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Unless you're a complete chameleon like, say, Sean Penn, most actors wind up being typecast. Take Denzel Washington; he's the Quiet Hero. Sandra Bullock: The Girl Next Door. And that's okay - they're good at it.
But what if you were typecast simply because of your background? That's what it was like for Grace Lynn Kung. A few years back, she was a working actress, earning a few good roles on TV shows such as 'Slings & Arrows', and on the stage, in plays such as 'a nanking winter', about the massacre and rape of Chinese citizens by the Japanese Imperial Army, which helped her grow both as an artist and as someone with an expanding social conscience.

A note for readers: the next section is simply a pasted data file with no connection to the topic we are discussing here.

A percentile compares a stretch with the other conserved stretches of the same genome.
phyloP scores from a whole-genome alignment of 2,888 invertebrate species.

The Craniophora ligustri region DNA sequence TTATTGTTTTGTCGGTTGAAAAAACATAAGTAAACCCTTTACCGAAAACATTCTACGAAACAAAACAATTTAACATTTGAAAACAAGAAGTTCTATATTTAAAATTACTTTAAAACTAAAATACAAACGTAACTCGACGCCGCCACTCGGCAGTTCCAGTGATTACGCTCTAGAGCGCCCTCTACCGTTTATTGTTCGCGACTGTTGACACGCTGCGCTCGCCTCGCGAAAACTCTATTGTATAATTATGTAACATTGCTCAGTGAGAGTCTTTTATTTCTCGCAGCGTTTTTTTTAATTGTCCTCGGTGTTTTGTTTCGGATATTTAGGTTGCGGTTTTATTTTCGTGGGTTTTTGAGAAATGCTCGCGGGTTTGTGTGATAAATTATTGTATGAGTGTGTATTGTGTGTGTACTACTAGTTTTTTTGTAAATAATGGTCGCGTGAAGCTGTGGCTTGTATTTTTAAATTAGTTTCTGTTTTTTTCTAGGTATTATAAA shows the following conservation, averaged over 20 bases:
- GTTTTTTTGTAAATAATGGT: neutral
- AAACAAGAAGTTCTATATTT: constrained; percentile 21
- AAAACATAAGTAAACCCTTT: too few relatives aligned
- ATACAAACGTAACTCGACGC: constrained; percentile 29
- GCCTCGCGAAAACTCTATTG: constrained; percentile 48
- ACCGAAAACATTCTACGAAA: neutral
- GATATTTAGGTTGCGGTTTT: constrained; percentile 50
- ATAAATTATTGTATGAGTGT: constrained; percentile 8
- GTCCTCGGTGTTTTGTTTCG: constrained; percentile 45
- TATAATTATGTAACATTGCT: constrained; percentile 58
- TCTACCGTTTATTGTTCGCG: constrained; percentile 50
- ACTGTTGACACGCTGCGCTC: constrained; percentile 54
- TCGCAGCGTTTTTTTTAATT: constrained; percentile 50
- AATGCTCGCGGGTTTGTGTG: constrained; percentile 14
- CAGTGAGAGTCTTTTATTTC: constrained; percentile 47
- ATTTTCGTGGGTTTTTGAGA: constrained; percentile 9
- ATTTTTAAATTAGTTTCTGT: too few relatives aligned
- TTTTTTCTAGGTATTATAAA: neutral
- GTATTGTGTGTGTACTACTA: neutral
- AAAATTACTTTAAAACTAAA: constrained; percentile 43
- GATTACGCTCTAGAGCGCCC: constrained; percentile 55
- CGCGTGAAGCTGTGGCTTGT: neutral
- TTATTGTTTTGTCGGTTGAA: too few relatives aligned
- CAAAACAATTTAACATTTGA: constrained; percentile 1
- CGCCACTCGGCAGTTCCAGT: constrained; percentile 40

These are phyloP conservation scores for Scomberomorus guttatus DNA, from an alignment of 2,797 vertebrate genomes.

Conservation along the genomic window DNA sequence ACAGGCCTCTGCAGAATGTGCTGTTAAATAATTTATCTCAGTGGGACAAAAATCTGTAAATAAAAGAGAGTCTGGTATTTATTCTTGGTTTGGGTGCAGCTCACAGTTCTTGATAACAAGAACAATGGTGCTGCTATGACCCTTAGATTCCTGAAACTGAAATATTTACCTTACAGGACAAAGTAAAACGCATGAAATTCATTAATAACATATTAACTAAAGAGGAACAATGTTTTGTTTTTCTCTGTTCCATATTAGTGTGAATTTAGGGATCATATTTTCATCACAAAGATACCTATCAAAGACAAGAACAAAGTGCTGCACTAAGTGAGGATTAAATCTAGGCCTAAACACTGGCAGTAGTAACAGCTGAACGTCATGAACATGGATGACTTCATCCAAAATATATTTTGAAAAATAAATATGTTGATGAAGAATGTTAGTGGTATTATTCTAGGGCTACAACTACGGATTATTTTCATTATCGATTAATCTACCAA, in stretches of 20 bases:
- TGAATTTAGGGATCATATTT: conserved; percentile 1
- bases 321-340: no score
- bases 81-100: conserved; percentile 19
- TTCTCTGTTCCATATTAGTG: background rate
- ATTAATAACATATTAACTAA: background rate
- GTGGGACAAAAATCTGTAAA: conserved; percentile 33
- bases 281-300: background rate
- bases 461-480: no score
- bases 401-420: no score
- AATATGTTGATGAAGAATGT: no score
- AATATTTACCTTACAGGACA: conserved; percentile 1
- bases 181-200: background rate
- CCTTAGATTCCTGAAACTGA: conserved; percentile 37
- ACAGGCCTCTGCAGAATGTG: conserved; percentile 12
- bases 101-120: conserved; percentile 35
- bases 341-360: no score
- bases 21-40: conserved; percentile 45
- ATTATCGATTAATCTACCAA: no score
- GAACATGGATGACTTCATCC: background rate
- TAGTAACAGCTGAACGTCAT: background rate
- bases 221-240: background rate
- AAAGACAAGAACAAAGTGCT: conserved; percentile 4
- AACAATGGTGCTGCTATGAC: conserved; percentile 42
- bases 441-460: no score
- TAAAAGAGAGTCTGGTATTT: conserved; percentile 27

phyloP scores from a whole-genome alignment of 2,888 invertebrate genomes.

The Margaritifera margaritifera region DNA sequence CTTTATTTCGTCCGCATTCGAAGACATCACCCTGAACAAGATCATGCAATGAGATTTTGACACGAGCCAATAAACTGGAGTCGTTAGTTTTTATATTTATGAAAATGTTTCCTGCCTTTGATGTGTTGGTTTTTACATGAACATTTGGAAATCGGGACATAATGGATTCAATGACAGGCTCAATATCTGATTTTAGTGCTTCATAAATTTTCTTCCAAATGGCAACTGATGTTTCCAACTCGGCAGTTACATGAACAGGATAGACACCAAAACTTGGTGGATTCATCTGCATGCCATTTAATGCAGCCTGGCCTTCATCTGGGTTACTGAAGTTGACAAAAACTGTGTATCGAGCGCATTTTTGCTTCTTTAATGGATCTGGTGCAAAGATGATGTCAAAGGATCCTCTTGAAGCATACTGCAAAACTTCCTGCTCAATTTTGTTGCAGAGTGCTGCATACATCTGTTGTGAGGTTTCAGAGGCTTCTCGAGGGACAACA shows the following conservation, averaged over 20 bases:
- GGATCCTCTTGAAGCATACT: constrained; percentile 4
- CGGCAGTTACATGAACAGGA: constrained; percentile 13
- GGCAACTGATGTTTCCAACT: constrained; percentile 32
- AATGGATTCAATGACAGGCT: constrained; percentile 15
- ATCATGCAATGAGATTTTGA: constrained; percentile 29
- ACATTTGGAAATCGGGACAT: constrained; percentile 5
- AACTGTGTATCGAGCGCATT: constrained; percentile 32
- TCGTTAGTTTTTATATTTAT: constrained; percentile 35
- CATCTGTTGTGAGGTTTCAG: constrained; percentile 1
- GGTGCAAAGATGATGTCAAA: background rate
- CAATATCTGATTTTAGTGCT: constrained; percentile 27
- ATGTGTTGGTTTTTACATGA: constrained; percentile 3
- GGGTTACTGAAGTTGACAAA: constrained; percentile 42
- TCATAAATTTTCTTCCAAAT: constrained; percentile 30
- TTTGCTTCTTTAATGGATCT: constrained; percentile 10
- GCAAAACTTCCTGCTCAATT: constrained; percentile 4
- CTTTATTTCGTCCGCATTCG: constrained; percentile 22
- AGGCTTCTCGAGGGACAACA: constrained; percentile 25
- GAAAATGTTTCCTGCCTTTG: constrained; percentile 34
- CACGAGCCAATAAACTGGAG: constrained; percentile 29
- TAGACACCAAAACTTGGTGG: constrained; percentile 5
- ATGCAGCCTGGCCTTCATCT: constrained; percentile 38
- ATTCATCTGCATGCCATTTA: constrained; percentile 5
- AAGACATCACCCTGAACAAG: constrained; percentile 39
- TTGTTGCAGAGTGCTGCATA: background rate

But in the bigger picture, Grace was tired of being typecast. After all, would you want to be stuck mainly playing immigrants if you'd been born and raised in Ottawa? So Grace packed it in, moved to London, England for three years. She even spent a year studying her other passion: alternative health and nutrition.
Still, she never gave up. And then came the role that turned it around for Grace: JoJo Kwan, the deadpan forensics expert on CBC's spy spoof 'InSecurity'. In JoJo, Grace found a character defined by her brains, not the colour of her skin -- or her accent. She'd score a Gemini nomination for the role, proving that while change can take time, perseverance can pay off.